At the Big Bang only two elements were formed, hydrogen and helium. Nowadays there are many other substances, which among other things make life possible on Earth. These substances are normally formed by fusion in stars but it is unknown how the first heavier elements were formed. These must have formed directly from hydrogen and helium at some point after the Big Bang, but before the most distant observed galaxies containing heavier elements came into being.

“The dominant theory of how the first heavier elements were formed is that a class of stars, called Population III stars, existed. They consisted of only hydrogen and helium, but has since formed heavier elements by fusion and spread them out by exploding as supernovae. This class of stars has not yet been observed. Until now when we think we have discovered two galaxies which may consist of Population III stars”, says Claes-Erik Rydberg at the Department of Astronomy, Stockholm.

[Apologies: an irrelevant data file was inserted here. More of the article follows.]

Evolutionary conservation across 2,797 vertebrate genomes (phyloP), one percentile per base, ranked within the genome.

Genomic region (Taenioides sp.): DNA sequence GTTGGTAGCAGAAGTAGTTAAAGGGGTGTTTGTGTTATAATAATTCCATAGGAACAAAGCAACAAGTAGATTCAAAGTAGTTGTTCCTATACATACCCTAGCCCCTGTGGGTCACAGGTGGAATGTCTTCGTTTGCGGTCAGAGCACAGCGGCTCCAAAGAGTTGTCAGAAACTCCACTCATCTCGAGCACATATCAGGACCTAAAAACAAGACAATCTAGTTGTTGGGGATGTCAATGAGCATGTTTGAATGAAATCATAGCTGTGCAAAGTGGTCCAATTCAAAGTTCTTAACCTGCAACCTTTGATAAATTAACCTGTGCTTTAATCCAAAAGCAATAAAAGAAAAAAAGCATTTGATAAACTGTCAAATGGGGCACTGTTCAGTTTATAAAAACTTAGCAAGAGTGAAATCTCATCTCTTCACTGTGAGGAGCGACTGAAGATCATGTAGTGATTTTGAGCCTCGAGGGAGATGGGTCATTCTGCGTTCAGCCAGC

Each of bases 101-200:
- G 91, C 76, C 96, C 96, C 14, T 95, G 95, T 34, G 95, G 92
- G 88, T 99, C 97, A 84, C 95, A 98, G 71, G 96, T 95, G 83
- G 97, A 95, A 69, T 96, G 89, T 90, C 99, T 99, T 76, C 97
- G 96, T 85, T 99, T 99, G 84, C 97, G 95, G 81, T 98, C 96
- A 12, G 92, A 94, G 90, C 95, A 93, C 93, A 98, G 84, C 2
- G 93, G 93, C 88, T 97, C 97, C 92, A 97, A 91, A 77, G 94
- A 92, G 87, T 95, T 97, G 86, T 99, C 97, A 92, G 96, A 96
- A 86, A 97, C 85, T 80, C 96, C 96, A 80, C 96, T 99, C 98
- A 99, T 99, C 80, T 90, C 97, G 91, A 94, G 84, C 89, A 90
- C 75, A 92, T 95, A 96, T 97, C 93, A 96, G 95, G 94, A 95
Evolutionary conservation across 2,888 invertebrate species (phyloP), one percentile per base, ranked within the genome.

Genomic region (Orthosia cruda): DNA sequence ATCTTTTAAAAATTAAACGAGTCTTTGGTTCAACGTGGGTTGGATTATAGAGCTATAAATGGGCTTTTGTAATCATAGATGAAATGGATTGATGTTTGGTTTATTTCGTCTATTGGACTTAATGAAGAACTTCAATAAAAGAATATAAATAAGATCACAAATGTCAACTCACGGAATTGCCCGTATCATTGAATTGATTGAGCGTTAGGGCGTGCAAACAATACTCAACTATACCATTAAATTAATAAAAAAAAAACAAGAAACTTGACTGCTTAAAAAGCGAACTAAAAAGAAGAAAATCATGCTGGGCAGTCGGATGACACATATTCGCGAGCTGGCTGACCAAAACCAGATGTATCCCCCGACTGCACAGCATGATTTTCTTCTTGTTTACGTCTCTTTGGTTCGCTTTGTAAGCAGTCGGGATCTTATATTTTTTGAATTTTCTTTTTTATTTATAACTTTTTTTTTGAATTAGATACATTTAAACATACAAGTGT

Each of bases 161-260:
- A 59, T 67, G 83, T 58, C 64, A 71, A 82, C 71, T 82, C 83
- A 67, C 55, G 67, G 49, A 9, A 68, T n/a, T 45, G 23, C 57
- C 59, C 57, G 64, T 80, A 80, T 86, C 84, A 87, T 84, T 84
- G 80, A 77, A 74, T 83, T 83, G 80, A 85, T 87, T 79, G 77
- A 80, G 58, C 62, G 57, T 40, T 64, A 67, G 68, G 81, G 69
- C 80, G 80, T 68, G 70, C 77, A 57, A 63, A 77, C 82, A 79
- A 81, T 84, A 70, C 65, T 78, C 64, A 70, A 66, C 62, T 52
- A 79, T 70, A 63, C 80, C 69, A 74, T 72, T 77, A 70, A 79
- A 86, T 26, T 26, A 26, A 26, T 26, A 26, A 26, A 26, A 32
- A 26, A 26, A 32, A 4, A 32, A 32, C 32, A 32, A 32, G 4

According to Claes-Erik Rydberg, if this is confirmed, it could imply that the "missing link" between the hydrogen and helium formed in the Big Bang and the stars and galaxies we have observed has been found.

Facts about the study:
According to simulations, it is possible that entire galaxies of Population III stars formed. To look for these, the observational program CLASH was used. There is a finished Hubble Space Telescope program that observed 25 galaxy clusters at 16 different wavelengths. Galaxy clusters were used as gravitational lenses, because they are so massive that they sharply curve space-time so the galaxies hidden behind are enlarged. Two objects, behind galaxy clusters MACS1931 and RXJ1347, was discovered. The two objects are enormously far away and (because the speed of light is finite) far back in time. In fact, the age of the universe was only about 5% of its current age when the light we observe dispatched. The measured radiation at different wavelengths was found to fit much better into the Population III galaxies than normal galaxies.

For further information contact:
Claes-Erik Rydberg, at the Department of Astronomy, Stockholm University.